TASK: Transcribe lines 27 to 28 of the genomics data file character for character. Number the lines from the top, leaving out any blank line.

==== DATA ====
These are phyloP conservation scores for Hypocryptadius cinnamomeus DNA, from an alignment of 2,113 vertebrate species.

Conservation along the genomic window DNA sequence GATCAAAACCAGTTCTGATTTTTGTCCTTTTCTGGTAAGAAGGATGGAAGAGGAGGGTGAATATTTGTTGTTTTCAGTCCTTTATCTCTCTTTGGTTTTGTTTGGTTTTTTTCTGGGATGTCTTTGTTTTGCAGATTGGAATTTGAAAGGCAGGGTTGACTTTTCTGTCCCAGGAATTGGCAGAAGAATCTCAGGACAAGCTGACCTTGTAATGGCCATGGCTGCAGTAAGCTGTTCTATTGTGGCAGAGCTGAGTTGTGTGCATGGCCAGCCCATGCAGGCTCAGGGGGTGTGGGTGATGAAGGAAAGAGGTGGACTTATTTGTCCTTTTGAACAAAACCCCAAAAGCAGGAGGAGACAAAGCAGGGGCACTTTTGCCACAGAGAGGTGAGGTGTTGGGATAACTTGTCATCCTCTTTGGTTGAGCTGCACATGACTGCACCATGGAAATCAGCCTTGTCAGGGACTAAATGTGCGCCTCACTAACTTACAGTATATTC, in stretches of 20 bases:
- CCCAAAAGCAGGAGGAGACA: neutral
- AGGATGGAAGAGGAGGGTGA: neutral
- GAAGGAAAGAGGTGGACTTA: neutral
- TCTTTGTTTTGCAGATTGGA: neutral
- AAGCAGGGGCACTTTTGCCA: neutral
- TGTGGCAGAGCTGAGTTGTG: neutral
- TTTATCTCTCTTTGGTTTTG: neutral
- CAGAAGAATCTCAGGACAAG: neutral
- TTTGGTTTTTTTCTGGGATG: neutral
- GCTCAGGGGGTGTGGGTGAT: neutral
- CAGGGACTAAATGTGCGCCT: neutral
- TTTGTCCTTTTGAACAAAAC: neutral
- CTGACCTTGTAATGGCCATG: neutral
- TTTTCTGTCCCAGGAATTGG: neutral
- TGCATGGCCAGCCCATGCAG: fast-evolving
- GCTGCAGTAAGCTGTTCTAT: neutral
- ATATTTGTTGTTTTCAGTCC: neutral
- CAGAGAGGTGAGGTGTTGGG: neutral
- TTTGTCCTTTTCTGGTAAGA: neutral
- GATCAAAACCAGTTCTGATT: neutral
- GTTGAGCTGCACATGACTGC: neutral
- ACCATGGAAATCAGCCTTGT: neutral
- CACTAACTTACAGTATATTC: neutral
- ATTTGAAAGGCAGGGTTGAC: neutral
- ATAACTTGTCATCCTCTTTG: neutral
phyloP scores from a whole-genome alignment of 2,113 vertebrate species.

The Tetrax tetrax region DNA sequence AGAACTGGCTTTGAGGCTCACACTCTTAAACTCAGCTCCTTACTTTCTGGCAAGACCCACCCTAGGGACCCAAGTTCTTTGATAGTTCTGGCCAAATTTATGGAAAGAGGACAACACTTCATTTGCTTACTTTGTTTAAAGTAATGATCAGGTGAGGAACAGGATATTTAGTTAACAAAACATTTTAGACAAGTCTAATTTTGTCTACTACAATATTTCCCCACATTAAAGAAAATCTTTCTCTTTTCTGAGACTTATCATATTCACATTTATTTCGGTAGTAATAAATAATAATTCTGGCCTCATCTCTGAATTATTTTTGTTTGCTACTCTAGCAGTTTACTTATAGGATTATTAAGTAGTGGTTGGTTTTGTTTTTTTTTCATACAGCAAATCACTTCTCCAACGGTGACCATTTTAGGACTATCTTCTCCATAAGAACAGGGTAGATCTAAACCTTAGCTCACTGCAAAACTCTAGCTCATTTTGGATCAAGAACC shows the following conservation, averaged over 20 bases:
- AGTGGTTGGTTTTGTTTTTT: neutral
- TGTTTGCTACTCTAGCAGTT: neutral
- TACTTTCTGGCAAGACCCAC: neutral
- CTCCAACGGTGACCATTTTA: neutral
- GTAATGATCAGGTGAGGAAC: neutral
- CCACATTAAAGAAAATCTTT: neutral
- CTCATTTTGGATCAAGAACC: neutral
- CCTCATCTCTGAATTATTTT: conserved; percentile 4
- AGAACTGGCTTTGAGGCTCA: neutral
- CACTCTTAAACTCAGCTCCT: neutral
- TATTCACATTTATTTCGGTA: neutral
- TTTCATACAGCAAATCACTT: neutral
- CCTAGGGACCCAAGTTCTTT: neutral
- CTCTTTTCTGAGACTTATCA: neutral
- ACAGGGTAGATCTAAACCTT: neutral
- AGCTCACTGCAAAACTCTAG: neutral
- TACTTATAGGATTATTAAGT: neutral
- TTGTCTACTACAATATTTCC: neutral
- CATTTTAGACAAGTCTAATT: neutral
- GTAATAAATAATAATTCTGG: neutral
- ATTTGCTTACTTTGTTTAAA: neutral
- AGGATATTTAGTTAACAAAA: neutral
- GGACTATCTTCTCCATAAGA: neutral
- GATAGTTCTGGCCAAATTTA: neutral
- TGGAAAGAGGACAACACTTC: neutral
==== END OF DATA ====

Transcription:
- ATAACTTGTCATCCTCTTTG: neutral
phyloP scores from a whole-genome alignment of 2,113 vertebrate species.